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The Art of Public Speaking

CHAPTER XI
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CHAPTER XI
FLUENCY THROUGH PREPARATION
Animis opibusque parati--Ready in mind and resources.
--Motto of South Carolina.
In omnibus negotiis prius quam aggrediare, adhibenda est præparatio diligens--In all matters before beginning
a diligent preparation should be made.
--CICERO, De Officiis.
Take your dictionary and look up the words that contain the Latin stem flu--the results will be suggestive.
At first blush it would seem that fluency consists in a ready, easy use of words. Not so--the flowing quality of
speech is much more, for it is a composite effect, with each of its prior conditions deserving of careful notice.
The Sources of Fluency
Speaking broadly, fluency is almost entirely a matter of preparation. Certainly, native gifts figure largely here,
as in every art, but even natural facility is dependent on the very same laws of preparation that hold good for
the man of supposedly small native endowment. Let this encourage you if, like Moses, you are prone to
complain that you are not a ready speaker.
Have you ever stopped to analyze that expression, "a ready speaker?" Readiness, in its prime sense, is
preparedness, and they are most ready who are best prepared. Quick firing depends more on the alert finger
than on the hair trigger. Your fluency will be in direct ratio to two important conditions: your knowledge of
what you are going to say, and your being accustomed to telling what you know to an audience. This gives us
the second great element of fluency--to preparation must be added the ease that arises from practise; of which
more presently.
Knowledge is Essential
Mr. Bryan is a most fluent speaker when he speaks on political problems, tendencies of the time, and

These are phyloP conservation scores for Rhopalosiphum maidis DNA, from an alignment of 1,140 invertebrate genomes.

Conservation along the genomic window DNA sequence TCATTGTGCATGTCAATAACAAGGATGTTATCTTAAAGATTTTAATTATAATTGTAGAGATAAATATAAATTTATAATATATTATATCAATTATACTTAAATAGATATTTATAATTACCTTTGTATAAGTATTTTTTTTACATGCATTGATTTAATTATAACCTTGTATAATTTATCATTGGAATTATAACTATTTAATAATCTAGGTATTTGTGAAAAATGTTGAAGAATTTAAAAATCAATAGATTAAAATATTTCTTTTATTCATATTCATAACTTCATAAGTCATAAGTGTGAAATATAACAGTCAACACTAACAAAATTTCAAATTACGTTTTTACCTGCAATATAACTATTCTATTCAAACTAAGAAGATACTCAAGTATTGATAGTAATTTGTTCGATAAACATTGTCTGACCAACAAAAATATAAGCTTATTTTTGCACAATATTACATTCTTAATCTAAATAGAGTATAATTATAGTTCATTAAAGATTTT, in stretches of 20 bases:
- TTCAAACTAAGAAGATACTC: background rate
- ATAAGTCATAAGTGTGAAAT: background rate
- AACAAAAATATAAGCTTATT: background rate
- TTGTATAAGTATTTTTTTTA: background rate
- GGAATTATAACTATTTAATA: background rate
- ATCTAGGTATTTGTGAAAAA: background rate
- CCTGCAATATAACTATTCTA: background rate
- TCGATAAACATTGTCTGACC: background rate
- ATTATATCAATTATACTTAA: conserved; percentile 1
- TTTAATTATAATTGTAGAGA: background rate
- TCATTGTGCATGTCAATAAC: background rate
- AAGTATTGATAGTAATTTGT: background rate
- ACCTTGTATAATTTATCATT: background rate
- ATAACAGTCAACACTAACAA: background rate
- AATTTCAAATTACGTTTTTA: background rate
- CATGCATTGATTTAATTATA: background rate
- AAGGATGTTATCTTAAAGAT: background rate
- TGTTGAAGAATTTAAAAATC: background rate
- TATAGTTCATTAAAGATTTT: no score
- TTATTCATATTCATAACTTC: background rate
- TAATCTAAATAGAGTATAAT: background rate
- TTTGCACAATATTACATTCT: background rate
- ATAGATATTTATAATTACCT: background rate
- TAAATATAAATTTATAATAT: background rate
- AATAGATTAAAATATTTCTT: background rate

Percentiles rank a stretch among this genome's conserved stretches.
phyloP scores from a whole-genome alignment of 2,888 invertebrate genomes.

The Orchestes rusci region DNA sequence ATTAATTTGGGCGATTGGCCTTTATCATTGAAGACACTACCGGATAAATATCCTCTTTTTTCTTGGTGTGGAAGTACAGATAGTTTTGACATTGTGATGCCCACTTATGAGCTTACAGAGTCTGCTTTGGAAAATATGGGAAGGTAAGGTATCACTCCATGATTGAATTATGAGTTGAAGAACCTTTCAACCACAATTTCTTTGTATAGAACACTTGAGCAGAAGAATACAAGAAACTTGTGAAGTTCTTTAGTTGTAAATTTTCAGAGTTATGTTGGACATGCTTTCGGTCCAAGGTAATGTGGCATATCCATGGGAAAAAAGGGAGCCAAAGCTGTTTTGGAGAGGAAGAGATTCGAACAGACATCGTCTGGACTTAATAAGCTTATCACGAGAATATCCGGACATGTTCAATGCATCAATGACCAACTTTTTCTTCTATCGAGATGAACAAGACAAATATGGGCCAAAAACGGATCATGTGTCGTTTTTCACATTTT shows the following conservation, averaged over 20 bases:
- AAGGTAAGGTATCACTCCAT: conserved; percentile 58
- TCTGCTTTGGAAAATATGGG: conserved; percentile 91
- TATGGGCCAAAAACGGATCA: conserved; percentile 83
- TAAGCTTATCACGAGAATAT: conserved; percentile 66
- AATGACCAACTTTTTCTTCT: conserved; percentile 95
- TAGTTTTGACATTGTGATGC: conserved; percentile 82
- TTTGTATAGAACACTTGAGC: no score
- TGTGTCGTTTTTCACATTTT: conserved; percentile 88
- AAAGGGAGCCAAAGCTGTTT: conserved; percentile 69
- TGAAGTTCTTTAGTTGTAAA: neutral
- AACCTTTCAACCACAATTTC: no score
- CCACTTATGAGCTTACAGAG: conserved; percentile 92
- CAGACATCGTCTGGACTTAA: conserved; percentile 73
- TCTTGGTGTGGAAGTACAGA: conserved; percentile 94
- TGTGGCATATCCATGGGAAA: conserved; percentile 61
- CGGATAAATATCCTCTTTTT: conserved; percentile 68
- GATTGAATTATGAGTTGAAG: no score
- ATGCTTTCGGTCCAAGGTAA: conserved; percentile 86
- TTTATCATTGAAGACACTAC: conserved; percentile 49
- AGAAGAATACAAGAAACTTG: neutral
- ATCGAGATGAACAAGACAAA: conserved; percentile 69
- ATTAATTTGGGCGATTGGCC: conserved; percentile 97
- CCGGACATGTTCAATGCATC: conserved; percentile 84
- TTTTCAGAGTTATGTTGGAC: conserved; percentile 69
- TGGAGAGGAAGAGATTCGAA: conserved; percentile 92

questions of morals. It is to be supposed, however, that he would not be so fluent in speaking on the bird life
of the Florida Everglades. Mr. John Burroughs might be at his best on this last subject, yet entirely lost in
talking about international law. Do not expect to speak fluently on a subject that you know little or nothing
about. Ctesiphon boasted that he could speak all day (a sin in itself) on any subject that an audience would
suggest. He was banished by the Spartans.
But preparation goes beyond the getting of the facts in the case you are to present: it includes also the ability
to think and arrange your thoughts, a full and precise vocabulary, an easy manner of speech and breathing,
absence of self-consciousness, and the several other characteristics of efficient delivery that have deserved
special attention in other parts of this book rather than in this chapter.
Preparation may be either general or specific; usually it should be both. A life-time of reading, of
companionship with stirring thoughts, of wrestling with the problems of life--this constitutes a general
preparation of inestimable worth. Out of a well-stored mind, and--richer still--a broad experience, and--best of
all--a warmly sympathetic heart, the speaker will have to draw much material that no immediate study could
provide. General preparation consists of all that a man has put into himself, all that heredity and environment
have instilled into him, and--that other rich source of preparedness for speech--the friendship of wise
 
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